NURSES, dietitians, pharmacists and other allied health workers are reportedly getting millions of dollars in payments from big pharmaceutical companies.
New figures, reported by the ABC, indicate the companies spent more than $2 million on things like consultant fees and educational events.
It's long been known they spend big on doctors and specialists, but this is the first time it's been revealed allied health professionals are also receiving perks.
Basically, drug companies give money to allied health workers who specialise in areas that align with their product range, as an incentive to spruik their goods.
Data compiled by the University of Sydney revealed the companies paid a cool $1.7 million through 1635 transactions to nurses and nurse practitioners over a 12 months period - averaging out to about $1040 each.
Some of the highest individual earners included a nurse practitioner who received $17,662 to go to "an independent meeting overseas".
However, ABC reports the industry also spent almost $500,000 on dietitians, pharmacists, psychologists, physiotherapists and podiatrists at an average of $1250 per transaction.
The big pharmaceuticals even sent money to at least one social worker, according to the report.
The University of Sydney's Professor Lisa Bero told the ABC while most allied health professionals can't prescribe drugs, pharmaceutical companies could influence them to order specific tests that lead to a drug's use.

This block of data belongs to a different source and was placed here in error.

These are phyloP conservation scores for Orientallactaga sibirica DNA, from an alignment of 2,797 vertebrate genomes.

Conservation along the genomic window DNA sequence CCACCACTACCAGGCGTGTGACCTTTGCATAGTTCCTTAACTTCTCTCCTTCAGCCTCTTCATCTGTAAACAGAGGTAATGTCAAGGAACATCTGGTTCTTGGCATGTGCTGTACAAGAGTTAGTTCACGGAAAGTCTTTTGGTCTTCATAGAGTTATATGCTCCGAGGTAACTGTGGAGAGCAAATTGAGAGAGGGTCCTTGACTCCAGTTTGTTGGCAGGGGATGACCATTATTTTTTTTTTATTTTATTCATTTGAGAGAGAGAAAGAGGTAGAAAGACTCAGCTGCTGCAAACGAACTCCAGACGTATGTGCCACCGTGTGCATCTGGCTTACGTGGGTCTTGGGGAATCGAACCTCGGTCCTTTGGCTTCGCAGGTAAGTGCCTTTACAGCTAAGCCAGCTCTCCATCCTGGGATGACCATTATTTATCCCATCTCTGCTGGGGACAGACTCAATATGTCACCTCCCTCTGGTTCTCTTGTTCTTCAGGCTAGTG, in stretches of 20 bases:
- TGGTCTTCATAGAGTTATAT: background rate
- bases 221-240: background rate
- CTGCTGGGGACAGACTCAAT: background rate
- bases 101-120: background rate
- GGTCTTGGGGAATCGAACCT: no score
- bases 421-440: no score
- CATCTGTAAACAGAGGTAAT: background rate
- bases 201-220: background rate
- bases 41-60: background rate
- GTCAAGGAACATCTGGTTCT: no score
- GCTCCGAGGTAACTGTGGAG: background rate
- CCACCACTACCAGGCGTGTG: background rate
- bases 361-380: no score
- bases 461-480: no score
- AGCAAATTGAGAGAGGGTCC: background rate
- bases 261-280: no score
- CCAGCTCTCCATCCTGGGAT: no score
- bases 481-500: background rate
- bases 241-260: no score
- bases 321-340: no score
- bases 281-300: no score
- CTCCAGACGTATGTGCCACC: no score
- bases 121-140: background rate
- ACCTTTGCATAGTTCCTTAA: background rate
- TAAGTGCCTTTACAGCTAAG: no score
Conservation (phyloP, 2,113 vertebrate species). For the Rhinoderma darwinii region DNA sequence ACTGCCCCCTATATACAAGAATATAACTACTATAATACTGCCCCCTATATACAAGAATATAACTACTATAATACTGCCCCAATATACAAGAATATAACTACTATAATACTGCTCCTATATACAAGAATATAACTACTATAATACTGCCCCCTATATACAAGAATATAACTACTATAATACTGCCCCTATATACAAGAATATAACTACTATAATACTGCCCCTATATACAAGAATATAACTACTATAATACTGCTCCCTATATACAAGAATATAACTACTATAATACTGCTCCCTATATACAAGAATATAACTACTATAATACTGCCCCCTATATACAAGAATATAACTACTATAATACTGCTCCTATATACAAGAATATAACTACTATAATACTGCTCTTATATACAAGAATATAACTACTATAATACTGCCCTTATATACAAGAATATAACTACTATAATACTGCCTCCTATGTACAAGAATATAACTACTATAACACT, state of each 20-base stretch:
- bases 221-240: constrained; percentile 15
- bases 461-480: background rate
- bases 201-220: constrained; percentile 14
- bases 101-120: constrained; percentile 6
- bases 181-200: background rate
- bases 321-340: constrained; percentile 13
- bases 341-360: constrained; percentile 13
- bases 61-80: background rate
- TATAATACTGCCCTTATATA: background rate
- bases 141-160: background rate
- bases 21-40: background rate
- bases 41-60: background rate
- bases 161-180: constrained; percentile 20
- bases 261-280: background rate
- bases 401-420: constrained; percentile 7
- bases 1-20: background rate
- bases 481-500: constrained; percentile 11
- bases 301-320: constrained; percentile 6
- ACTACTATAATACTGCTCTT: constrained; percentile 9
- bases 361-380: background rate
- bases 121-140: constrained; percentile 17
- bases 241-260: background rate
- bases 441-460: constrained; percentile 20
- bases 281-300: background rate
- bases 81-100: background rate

"A pharmacist could really encourage more frequent blood-glucose monitoring and that results in more use of anti-diabetic medicines," she said.
"Or exercise physiologists could be versed in medicines to treat inflammatory disorders and make a recommendation someone see a doctor about that."
Professor Bero said it was an important area because evidence showed doctors who attended pharmaceutical company educational events do tend to prescribe that company's products more.
The revelations come just one month after 1400 drugs became eligible for extra subsidies as part of the pharmaceutical benefits scheme.
The availability of these drugs significantly help Australians battling diseases like breast cancer, Parkinson's disease and psoriasis.
Among the new additions is an antipsychotic tablet called Rexulti, which could change the lives of up to 285,000 people with schizophrenia.
It normally costs $1700, but it's now available for just $38.
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